Today HM Revenue & Customs and HM Treasury have published evaluations of the impacts of the furlough scheme for employees (the Coronavirus Job Retention Scheme, or CJRS) and the corresponding Self-Employment Income Support Scheme (SEISS) for the self-employed. I peer reviewed drafts of these reports. They contain a very wide range of analyses using various sources of data which I will not attempt to summarise comprehensively in this comment, but I briefly discuss some of the main takeaways.
The Coronavirus Job Retention Scheme
The report on the CJRS provides the only hard quantitative evidence of its kind that the furlough scheme substantially boosted UK employment during the pandemic, as intended and expected. It is extremely difficult to quantify this effect confidently for a number of reasons. The report draws both on evidence from employer surveys and from data on the earnings of employees (from HMRC PAYE records), which give broadly similar impressions. The main estimate comes from a comparison of the outcomes of PAYE employments that began just before, and just after, the ‘cut-off’ date for CJRS eligibility (e.g. for the first phase of the scheme, a job was eligible for furlough if it had started prior to 20 March 2020). Based on this comparison, the report estimates that at peak impact in Spring 2020 there were around 4 million employee jobs in the UK which, without the CJRS, would have been destroyed by that point. Like any conceivable method, this has limitations. For example, it relies on extrapolating from a group of people who began a new PAYE employment in March 2020, whereas the impact of CJRS on the wider population may have been different. All else equal, it will also underestimate the total impact if the CJRS boosted employment even among those not furloughed – which is likely, due to the impacts of stopping whole businesses from folding and in supporting consumer spending.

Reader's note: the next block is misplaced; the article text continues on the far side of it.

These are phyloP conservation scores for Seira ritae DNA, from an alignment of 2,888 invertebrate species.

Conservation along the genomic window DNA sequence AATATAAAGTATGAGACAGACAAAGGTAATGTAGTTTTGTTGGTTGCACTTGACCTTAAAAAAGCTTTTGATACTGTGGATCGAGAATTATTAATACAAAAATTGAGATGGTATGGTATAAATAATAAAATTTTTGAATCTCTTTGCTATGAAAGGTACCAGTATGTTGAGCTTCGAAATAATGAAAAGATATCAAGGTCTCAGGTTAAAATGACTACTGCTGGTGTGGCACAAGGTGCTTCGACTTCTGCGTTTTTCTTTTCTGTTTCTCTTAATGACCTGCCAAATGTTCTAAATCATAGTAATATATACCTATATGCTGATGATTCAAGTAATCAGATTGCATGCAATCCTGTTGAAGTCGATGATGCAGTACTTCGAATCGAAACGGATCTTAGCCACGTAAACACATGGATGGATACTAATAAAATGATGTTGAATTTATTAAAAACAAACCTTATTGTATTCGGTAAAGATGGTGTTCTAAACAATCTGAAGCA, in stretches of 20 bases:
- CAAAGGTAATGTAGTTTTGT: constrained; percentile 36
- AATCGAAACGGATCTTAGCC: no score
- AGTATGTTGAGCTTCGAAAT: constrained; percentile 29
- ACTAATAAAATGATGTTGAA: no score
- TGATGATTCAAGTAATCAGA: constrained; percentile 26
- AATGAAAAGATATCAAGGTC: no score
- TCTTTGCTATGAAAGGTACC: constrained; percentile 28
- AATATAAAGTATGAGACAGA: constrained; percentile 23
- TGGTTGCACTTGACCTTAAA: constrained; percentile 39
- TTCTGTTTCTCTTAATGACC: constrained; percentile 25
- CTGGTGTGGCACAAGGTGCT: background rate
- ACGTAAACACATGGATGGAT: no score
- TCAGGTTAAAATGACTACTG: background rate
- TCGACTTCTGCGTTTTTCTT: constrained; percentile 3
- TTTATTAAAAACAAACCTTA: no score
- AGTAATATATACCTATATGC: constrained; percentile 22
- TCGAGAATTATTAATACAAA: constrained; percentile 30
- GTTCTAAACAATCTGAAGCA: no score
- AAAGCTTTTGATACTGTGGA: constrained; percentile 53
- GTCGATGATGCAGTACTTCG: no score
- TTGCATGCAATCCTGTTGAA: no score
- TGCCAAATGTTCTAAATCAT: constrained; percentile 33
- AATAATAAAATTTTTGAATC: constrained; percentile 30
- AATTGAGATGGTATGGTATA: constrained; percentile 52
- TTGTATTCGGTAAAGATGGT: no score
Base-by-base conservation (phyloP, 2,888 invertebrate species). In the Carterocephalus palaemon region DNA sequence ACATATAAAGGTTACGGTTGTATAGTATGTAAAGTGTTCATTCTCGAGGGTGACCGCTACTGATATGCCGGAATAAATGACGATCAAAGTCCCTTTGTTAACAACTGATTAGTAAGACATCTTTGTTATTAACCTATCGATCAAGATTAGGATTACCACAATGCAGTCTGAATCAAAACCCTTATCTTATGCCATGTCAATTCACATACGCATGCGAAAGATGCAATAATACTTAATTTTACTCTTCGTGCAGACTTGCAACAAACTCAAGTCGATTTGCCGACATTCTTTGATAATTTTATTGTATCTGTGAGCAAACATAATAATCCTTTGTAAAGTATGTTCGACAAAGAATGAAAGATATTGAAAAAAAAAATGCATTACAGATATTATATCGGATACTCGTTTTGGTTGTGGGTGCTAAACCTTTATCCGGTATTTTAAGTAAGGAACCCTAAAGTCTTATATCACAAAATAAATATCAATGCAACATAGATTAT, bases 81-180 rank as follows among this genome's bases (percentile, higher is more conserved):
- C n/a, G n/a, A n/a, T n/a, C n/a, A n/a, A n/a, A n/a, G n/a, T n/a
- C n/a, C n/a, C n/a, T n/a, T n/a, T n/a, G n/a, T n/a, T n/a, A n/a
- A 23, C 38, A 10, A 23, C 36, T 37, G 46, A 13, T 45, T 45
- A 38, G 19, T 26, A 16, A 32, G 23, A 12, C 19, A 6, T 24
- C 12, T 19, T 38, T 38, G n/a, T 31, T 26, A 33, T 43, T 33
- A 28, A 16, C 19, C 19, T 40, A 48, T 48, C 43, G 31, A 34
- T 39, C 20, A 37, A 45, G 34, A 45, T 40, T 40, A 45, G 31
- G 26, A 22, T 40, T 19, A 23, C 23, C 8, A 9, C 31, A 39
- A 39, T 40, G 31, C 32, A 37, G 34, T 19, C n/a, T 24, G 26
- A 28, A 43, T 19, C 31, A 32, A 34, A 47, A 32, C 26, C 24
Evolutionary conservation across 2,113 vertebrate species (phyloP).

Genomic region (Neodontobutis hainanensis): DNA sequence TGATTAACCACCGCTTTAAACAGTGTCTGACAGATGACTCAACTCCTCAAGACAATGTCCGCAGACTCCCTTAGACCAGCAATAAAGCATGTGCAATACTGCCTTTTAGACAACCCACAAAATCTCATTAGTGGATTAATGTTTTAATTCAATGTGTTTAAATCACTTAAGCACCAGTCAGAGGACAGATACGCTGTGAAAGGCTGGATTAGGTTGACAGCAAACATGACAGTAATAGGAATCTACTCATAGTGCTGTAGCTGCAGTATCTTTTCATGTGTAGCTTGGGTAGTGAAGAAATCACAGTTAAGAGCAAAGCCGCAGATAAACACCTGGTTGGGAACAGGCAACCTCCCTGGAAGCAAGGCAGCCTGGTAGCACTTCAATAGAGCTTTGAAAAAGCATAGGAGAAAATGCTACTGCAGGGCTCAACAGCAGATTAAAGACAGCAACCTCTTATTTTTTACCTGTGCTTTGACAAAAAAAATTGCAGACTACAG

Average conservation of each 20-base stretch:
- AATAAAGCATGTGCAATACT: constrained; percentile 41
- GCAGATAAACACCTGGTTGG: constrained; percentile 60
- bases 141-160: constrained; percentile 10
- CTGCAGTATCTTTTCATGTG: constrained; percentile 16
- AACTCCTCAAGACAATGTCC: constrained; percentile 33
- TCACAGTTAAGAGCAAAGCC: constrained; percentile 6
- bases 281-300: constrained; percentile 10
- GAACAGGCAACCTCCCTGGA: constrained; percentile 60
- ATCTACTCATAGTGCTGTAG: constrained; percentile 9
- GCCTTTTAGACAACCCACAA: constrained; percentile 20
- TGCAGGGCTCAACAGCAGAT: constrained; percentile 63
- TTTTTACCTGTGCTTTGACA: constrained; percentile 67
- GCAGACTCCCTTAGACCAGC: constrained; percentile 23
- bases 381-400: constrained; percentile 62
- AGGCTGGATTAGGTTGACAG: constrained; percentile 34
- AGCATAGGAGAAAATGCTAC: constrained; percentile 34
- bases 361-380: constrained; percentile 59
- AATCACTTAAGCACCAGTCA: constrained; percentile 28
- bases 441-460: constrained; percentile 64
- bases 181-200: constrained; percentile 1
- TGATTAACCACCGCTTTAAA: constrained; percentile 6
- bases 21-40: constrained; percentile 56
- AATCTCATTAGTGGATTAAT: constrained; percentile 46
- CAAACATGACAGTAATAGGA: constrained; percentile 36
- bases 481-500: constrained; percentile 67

The report’s primary focus is on the impacts of implementing the CJRS relative to not implementing it – rather than a comparison of the CJRS with alternative options, such as an income protection scheme that did not depend on the preservation of jobs (more akin to the US approach), or with alternative designs for the CJRS or alternative timelines for phasing out the sizeable support that it offered. In its value-for-money assessment, the CJRS is estimated to have had a significant net social benefit. The precise numbers that such calculations provide should be taken with a pinch of salt given the number of assumptions that need to be made, but the conclusion that it was better to have a CJRS than to have none of the income or job protection that it offered would probably surprise few people.